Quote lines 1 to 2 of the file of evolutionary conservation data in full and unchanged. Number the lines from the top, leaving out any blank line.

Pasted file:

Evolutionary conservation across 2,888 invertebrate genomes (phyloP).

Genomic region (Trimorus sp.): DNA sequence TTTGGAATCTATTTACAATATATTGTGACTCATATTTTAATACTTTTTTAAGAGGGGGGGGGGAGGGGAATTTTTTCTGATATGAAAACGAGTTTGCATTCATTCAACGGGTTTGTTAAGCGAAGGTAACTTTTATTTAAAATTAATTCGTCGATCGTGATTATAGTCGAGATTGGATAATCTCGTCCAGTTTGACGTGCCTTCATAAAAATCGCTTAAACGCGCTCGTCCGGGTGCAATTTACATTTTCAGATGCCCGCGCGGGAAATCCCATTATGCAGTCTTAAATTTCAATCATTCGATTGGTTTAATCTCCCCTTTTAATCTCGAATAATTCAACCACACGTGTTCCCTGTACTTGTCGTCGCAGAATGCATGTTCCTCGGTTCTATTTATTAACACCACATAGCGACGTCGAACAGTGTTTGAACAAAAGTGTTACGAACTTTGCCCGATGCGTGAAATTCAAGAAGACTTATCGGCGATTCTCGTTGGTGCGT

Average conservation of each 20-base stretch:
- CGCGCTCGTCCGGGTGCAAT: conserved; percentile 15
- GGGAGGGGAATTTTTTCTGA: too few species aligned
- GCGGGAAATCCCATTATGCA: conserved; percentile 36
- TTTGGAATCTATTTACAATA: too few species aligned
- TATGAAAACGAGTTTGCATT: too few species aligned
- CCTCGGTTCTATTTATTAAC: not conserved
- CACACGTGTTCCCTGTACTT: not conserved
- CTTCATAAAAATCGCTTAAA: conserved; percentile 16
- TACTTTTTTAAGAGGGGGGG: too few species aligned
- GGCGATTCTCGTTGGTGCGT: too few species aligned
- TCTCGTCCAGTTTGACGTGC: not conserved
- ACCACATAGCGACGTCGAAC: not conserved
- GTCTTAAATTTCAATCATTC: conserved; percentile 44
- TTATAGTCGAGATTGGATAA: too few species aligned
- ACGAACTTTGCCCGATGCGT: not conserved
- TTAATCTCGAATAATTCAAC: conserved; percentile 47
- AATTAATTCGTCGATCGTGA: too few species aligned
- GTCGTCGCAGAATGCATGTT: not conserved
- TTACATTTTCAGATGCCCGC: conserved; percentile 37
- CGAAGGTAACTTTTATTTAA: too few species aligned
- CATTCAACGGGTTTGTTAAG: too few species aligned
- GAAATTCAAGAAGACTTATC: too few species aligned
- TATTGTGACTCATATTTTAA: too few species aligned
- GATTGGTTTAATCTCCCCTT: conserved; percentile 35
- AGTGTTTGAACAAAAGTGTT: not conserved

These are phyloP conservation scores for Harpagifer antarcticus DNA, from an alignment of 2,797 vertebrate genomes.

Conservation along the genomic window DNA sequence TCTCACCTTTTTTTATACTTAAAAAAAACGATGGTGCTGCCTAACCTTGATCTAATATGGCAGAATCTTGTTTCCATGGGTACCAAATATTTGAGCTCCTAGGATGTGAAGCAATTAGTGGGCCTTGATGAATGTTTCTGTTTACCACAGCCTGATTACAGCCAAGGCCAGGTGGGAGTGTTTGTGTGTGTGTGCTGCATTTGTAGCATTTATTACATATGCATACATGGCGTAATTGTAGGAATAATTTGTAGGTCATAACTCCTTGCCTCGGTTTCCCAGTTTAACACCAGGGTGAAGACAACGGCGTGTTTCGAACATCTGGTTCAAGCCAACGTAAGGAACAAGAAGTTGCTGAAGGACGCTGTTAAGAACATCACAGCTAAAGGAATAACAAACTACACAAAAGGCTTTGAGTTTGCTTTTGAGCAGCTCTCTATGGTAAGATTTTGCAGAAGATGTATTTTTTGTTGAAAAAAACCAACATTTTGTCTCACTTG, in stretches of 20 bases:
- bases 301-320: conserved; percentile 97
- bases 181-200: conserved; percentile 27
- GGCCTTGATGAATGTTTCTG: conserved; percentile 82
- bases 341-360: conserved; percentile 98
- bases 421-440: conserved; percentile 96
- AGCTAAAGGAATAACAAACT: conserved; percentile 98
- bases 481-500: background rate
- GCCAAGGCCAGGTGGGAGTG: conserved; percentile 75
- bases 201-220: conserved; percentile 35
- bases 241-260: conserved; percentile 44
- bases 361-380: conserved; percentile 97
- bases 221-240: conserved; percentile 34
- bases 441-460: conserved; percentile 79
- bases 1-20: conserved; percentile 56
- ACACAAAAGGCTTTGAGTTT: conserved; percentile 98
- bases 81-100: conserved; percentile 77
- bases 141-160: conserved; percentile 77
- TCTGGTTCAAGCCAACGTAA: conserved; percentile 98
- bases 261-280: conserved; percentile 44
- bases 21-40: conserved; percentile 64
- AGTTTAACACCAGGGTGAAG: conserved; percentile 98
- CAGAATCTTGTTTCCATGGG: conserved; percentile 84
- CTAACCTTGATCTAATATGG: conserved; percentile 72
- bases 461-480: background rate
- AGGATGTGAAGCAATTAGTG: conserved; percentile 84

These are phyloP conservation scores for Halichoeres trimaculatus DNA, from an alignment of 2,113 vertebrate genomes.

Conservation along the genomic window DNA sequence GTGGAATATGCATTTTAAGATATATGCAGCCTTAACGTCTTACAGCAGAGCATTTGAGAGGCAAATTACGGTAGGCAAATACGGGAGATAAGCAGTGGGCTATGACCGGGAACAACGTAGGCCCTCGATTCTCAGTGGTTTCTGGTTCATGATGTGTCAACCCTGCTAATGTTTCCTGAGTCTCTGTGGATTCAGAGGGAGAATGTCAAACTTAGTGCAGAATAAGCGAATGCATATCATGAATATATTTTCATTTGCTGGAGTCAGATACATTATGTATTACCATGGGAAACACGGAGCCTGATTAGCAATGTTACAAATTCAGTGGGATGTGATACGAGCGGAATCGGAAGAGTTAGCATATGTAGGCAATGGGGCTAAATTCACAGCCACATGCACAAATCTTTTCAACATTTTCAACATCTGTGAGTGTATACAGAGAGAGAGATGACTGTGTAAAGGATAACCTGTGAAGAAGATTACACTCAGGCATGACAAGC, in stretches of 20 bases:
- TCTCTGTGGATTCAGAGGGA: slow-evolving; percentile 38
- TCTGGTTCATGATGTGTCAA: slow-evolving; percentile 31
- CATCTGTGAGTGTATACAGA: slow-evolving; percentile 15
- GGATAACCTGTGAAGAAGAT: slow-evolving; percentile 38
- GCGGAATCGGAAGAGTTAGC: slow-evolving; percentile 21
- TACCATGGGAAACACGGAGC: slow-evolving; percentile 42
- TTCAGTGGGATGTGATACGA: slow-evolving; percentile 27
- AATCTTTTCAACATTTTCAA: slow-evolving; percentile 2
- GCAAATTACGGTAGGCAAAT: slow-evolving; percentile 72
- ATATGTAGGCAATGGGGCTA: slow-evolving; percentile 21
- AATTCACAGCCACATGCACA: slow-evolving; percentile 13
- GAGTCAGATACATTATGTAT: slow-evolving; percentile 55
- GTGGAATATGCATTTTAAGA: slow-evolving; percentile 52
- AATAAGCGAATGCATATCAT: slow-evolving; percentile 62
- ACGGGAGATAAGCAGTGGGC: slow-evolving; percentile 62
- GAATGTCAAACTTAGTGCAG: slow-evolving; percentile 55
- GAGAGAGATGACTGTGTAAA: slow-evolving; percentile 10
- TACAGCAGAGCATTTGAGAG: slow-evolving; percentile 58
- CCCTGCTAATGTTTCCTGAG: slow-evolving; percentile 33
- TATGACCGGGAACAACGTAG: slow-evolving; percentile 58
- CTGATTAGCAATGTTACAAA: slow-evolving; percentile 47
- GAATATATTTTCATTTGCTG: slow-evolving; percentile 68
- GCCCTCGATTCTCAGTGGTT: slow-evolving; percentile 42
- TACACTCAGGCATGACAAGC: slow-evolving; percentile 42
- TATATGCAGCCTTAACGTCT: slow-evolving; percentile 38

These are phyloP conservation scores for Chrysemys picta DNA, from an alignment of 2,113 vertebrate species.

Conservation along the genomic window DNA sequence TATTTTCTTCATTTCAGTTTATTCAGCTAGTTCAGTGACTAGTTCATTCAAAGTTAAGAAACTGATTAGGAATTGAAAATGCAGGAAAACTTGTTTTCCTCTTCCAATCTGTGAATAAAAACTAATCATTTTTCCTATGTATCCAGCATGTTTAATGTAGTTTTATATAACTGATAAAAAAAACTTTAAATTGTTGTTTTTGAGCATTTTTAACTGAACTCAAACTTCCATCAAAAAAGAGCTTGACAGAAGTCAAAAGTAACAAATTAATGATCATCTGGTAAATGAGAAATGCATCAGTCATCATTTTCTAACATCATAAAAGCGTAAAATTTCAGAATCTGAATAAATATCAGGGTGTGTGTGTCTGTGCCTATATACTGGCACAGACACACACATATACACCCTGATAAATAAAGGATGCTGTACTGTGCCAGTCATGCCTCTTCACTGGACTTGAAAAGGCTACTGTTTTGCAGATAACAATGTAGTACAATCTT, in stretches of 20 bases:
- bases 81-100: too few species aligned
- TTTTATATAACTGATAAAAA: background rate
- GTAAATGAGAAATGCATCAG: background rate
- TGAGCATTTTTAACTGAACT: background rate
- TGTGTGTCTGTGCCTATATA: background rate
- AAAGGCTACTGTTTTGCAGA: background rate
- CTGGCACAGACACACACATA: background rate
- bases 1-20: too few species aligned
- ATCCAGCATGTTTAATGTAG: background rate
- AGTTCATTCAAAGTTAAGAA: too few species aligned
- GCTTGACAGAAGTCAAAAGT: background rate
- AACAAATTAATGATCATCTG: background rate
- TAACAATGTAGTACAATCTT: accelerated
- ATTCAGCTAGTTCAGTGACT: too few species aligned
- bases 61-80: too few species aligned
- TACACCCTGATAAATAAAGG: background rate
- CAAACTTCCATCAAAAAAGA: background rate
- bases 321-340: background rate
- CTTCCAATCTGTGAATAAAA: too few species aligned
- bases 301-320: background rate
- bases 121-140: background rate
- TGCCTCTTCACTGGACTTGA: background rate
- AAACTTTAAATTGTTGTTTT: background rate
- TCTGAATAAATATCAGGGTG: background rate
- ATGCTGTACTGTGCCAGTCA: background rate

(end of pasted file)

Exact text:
Evolutionary conservation across 2,888 invertebrate genomes (phyloP).

Genomic region (Trimorus sp.): DNA sequence TTTGGAATCTATTTACAATATATTGTGACTCATATTTTAATACTTTTTTAAGAGGGGGGGGGGAGGGGAATTTTTTCTGATATGAAAACGAGTTTGCATTCATTCAACGGGTTTGTTAAGCGAAGGTAACTTTTATTTAAAATTAATTCGTCGATCGTGATTATAGTCGAGATTGGATAATCTCGTCCAGTTTGACGTGCCTTCATAAAAATCGCTTAAACGCGCTCGTCCGGGTGCAATTTACATTTTCAGATGCCCGCGCGGGAAATCCCATTATGCAGTCTTAAATTTCAATCATTCGATTGGTTTAATCTCCCCTTTTAATCTCGAATAATTCAACCACACGTGTTCCCTGTACTTGTCGTCGCAGAATGCATGTTCCTCGGTTCTATTTATTAACACCACATAGCGACGTCGAACAGTGTTTGAACAAAAGTGTTACGAACTTTGCCCGATGCGTGAAATTCAAGAAGACTTATCGGCGATTCTCGTTGGTGCGT